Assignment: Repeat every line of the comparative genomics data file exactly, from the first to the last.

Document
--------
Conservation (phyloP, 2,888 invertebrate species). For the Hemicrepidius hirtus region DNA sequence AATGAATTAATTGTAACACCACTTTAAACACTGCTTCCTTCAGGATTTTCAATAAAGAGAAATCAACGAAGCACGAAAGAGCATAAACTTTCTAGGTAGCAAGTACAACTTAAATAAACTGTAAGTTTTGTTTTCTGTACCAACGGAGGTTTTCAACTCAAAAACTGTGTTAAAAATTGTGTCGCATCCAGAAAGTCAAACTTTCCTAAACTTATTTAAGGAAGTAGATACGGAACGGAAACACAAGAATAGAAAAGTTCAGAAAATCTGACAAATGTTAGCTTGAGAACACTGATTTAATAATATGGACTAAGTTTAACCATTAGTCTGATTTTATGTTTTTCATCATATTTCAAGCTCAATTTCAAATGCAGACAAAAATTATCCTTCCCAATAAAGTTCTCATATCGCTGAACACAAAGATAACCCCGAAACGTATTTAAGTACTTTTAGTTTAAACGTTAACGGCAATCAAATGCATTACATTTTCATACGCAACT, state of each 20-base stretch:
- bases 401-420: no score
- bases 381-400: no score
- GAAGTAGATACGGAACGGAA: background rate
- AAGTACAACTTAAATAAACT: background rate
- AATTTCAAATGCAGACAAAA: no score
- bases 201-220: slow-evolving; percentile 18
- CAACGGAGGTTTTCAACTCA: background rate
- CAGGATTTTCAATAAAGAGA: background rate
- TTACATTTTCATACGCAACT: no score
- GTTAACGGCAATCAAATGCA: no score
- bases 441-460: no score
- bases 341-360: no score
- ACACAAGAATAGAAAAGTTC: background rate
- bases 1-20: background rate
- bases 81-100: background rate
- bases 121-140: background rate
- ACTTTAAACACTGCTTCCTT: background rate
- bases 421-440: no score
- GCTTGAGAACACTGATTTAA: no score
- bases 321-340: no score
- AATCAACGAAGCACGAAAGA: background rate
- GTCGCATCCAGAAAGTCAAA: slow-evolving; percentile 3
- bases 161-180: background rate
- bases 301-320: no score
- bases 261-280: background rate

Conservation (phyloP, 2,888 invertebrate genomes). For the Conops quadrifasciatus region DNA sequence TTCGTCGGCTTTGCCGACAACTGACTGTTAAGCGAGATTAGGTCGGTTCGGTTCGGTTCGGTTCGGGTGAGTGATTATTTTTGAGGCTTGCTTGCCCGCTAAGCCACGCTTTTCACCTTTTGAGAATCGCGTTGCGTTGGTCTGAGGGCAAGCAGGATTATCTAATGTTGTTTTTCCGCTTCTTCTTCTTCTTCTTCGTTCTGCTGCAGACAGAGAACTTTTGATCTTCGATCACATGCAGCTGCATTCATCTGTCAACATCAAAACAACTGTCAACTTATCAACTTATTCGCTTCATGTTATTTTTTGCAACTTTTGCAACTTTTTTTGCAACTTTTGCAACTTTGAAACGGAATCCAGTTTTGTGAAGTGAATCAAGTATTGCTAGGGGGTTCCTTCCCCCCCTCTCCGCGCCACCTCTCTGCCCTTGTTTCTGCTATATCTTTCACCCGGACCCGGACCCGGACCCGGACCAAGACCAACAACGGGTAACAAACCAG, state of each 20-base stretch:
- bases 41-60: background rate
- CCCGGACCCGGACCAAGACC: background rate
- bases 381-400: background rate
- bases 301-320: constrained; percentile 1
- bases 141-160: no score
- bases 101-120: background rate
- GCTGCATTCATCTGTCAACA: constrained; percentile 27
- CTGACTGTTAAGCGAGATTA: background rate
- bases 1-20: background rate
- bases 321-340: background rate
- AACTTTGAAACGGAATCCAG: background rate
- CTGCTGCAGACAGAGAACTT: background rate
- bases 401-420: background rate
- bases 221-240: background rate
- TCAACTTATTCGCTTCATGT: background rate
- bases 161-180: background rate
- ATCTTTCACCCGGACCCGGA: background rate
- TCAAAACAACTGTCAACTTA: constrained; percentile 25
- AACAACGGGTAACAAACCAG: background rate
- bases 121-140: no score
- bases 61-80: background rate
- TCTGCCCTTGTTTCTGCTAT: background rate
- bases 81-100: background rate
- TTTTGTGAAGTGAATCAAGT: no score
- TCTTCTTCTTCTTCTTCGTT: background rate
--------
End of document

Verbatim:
Conservation (phyloP, 2,888 invertebrate species). For the Hemicrepidius hirtus region DNA sequence AATGAATTAATTGTAACACCACTTTAAACACTGCTTCCTTCAGGATTTTCAATAAAGAGAAATCAACGAAGCACGAAAGAGCATAAACTTTCTAGGTAGCAAGTACAACTTAAATAAACTGTAAGTTTTGTTTTCTGTACCAACGGAGGTTTTCAACTCAAAAACTGTGTTAAAAATTGTGTCGCATCCAGAAAGTCAAACTTTCCTAAACTTATTTAAGGAAGTAGATACGGAACGGAAACACAAGAATAGAAAAGTTCAGAAAATCTGACAAATGTTAGCTTGAGAACACTGATTTAATAATATGGACTAAGTTTAACCATTAGTCTGATTTTATGTTTTTCATCATATTTCAAGCTCAATTTCAAATGCAGACAAAAATTATCCTTCCCAATAAAGTTCTCATATCGCTGAACACAAAGATAACCCCGAAACGTATTTAAGTACTTTTAGTTTAAACGTTAACGGCAATCAAATGCATTACATTTTCATACGCAACT, state of each 20-base stretch:
- bases 401-420: no score
- bases 381-400: no score
- GAAGTAGATACGGAACGGAA: background rate
- AAGTACAACTTAAATAAACT: background rate
- AATTTCAAATGCAGACAAAA: no score
- bases 201-220: slow-evolving; percentile 18
- CAACGGAGGTTTTCAACTCA: background rate
- CAGGATTTTCAATAAAGAGA: background rate
- TTACATTTTCATACGCAACT: no score
- GTTAACGGCAATCAAATGCA: no score
- bases 441-460: no score
- bases 341-360: no score
- ACACAAGAATAGAAAAGTTC: background rate
- bases 1-20: background rate
- bases 81-100: background rate
- bases 121-140: background rate
- ACTTTAAACACTGCTTCCTT: background rate
- bases 421-440: no score
- GCTTGAGAACACTGATTTAA: no score
- bases 321-340: no score
- AATCAACGAAGCACGAAAGA: background rate
- GTCGCATCCAGAAAGTCAAA: slow-evolving; percentile 3
- bases 161-180: background rate
- bases 301-320: no score
- bases 261-280: background rate

Conservation (phyloP, 2,888 invertebrate genomes). For the Conops quadrifasciatus region DNA sequence TTCGTCGGCTTTGCCGACAACTGACTGTTAAGCGAGATTAGGTCGGTTCGGTTCGGTTCGGTTCGGGTGAGTGATTATTTTTGAGGCTTGCTTGCCCGCTAAGCCACGCTTTTCACCTTTTGAGAATCGCGTTGCGTTGGTCTGAGGGCAAGCAGGATTATCTAATGTTGTTTTTCCGCTTCTTCTTCTTCTTCTTCGTTCTGCTGCAGACAGAGAACTTTTGATCTTCGATCACATGCAGCTGCATTCATCTGTCAACATCAAAACAACTGTCAACTTATCAACTTATTCGCTTCATGTTATTTTTTGCAACTTTTGCAACTTTTTTTGCAACTTTTGCAACTTTGAAACGGAATCCAGTTTTGTGAAGTGAATCAAGTATTGCTAGGGGGTTCCTTCCCCCCCTCTCCGCGCCACCTCTCTGCCCTTGTTTCTGCTATATCTTTCACCCGGACCCGGACCCGGACCCGGACCAAGACCAACAACGGGTAACAAACCAG, state of each 20-base stretch:
- bases 41-60: background rate
- CCCGGACCCGGACCAAGACC: background rate
- bases 381-400: background rate
- bases 301-320: constrained; percentile 1
- bases 141-160: no score
- bases 101-120: background rate
- GCTGCATTCATCTGTCAACA: constrained; percentile 27
- CTGACTGTTAAGCGAGATTA: background rate
- bases 1-20: background rate
- bases 321-340: background rate
- AACTTTGAAACGGAATCCAG: background rate
- CTGCTGCAGACAGAGAACTT: background rate
- bases 401-420: background rate
- bases 221-240: background rate
- TCAACTTATTCGCTTCATGT: background rate
- bases 161-180: background rate
- ATCTTTCACCCGGACCCGGA: background rate
- TCAAAACAACTGTCAACTTA: constrained; percentile 25
- AACAACGGGTAACAAACCAG: background rate
- bases 121-140: no score
- bases 61-80: background rate
- TCTGCCCTTGTTTCTGCTAT: background rate
- bases 81-100: background rate
- TTTTGTGAAGTGAATCAAGT: no score
- TCTTCTTCTTCTTCTTCGTT: background rate